Saxony-Anhalt is investing in green hydrogen as the fuel to power a climate-neutral economy. Recently Minister for Energy Professor Armin Willingmann reported on the hydrogen strategy of Saxony-Anhalt to the environment committee of the regional parliament and promised to make significant investments in infrastructure for the planned supply of hydrogen.
“From 2023, the Ministry of Energy intends to invest more than 55 million euros specifically in transnational projects to extend pipelines and expand storage facilities,” said Willingmann. The ministry has already earmarked the funding in the regional budget. “This allows us to ensure that Saxony-Anhalt can access the future European network of hydrogen pipelines. It will also help to keep businesses and jobs in the region’s energy-intensive industries here in the long term.”
Last year, the German government identified transnational infrastructure projects to create a European hydrogen network as “Important Projects of Common European Interest” (IPCEI) that should be implemented between 2023 and 2027. The requirement is that the German regions contribute 30 percent of the costs. The German Ministry for Economic Affairs and Climate Action recently published the actual amounts of funding required. The German government is planning to provide 130 million euros and the Ministry for the Environment 55 million euros for the implementation of pipeline and storage projects in Saxony-Anhalt.
The majority of the funding – 149.1 million euros – will be invested in hydrogen storage facilities in Bad Lauchstädt and in a pipeline between Bad Lauchstädt, Leuna and Salzgitter in Lower Saxony. A total of 35.7 million euros will be spent on two further pipeline projects. “Our goal is to make Saxony-Anhalt a pioneering region for green hydrogen. This means that investing in infrastructure is essential,” emphasised Willingmann. “We need to lay the foundations for the successful development of the region over the decades to come. It is important for us to look ahead and invest in the future energy supply, rather than indulging in short-term arguments about extending the use of existing fuels.”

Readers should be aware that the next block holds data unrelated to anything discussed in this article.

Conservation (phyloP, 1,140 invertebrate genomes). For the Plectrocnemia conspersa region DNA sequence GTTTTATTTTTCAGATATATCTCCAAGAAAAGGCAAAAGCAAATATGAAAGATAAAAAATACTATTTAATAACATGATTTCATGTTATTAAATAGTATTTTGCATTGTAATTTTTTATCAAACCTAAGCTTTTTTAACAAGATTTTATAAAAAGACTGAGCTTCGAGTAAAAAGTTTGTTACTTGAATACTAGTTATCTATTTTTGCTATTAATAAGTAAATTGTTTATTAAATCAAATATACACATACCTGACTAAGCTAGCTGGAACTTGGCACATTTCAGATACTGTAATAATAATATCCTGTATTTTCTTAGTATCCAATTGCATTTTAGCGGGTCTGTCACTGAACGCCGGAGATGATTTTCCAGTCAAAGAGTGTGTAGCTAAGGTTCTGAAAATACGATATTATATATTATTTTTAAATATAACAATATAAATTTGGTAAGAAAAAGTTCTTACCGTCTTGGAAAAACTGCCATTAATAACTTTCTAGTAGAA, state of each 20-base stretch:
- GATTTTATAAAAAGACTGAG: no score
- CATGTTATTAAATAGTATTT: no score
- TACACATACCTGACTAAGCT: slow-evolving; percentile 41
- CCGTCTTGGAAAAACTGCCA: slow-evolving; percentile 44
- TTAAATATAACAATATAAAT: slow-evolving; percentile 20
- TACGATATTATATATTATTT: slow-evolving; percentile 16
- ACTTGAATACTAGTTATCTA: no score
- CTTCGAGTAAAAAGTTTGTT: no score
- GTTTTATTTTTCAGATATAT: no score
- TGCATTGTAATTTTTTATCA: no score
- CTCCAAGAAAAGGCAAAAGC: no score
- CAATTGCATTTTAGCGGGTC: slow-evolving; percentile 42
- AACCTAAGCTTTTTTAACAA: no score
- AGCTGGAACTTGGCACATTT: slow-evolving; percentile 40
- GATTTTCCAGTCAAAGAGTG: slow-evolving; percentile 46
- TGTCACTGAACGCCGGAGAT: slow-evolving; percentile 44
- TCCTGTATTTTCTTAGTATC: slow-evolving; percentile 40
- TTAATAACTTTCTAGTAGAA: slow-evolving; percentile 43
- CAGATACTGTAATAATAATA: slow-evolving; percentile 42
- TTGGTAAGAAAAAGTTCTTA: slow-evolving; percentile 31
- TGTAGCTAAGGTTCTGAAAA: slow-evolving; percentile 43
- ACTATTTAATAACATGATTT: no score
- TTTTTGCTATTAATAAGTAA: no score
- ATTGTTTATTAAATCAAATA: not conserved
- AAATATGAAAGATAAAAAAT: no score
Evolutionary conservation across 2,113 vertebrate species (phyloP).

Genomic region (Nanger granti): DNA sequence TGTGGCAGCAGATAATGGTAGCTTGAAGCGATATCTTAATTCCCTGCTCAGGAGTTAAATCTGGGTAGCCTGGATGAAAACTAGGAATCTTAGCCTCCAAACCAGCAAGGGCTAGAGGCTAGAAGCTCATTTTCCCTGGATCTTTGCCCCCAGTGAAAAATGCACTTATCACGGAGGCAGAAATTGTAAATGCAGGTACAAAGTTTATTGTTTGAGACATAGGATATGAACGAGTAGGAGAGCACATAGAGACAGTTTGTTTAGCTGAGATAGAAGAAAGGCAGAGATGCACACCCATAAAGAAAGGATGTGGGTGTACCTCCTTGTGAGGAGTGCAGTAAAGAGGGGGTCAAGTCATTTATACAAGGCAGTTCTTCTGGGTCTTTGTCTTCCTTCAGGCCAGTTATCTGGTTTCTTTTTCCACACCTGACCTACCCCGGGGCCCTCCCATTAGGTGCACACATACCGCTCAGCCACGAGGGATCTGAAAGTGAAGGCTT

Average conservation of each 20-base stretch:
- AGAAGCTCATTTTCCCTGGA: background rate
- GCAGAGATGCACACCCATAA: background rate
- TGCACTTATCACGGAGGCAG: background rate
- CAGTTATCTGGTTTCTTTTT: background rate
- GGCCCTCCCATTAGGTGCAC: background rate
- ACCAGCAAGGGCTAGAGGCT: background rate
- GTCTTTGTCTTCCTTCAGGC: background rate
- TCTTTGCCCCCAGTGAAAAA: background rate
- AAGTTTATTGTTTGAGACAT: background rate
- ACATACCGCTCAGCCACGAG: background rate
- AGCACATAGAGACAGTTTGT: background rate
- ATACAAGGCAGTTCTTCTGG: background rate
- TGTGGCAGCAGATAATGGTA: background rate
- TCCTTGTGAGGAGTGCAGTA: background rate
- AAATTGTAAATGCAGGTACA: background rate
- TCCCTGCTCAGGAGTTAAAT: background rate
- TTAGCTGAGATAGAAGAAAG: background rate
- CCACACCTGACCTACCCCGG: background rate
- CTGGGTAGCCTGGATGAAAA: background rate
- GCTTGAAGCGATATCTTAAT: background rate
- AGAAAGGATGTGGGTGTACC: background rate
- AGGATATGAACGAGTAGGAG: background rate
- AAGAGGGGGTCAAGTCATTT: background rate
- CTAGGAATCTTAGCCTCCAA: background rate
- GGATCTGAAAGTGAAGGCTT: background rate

With regard to the implementation of the hydrogen strategy, the minister explained that a whole series of other hydrogen projects had begun to take concrete shape. The gas company Linde has started construction of a modern electrolysis plant in Leuna with an output of 24 megawatts. The electrolyser will be able to produce 3200 tonnes of green hydrogen every year. It will be directly linked to the hydrogen infrastructure that already exists in the central German chemical triangle. The Zerbst Energy Park and the Energy Region of Staßfurt are also making good progress.
In the summer of 2021, the electrolysis test platform funded by the ministry and implemented by the Fraunhofer-Gesellschaft came into operation. Saxony-Anhalt invested 10 million euros in the construction of the facility. The hydrogen lab has five test stations and a technical centre for electrolysers with an output of up to five megawatts. It is the first pilot plant for testing and scaling up electrolysis systems to an industrial level that is fully integrated into a chemical park. The green hydrogen that is produced will be used on site and fed directly into the 157-kilometre hydrogen pipeline where it will be distributed to other industrial sites in the region.
“We need to further expand the generation of renewable energies in order to establish a green hydrogen economy in Saxony-Anhalt,” emphasised Willingmann. The goal of the hydrogen strategy is to commission an additional five gigawatts of solar and wind power by 2030 to provide the renewable energy required by a green hydrogen economy. “To achieve this, we have to accelerate our planning and approval processes and identify more sites. The federal government is primarily responsible for removing the red tape, but here in the region we must also play our part. The need for land must be taken into consideration in the new version of the regional development plan,” explained the minister.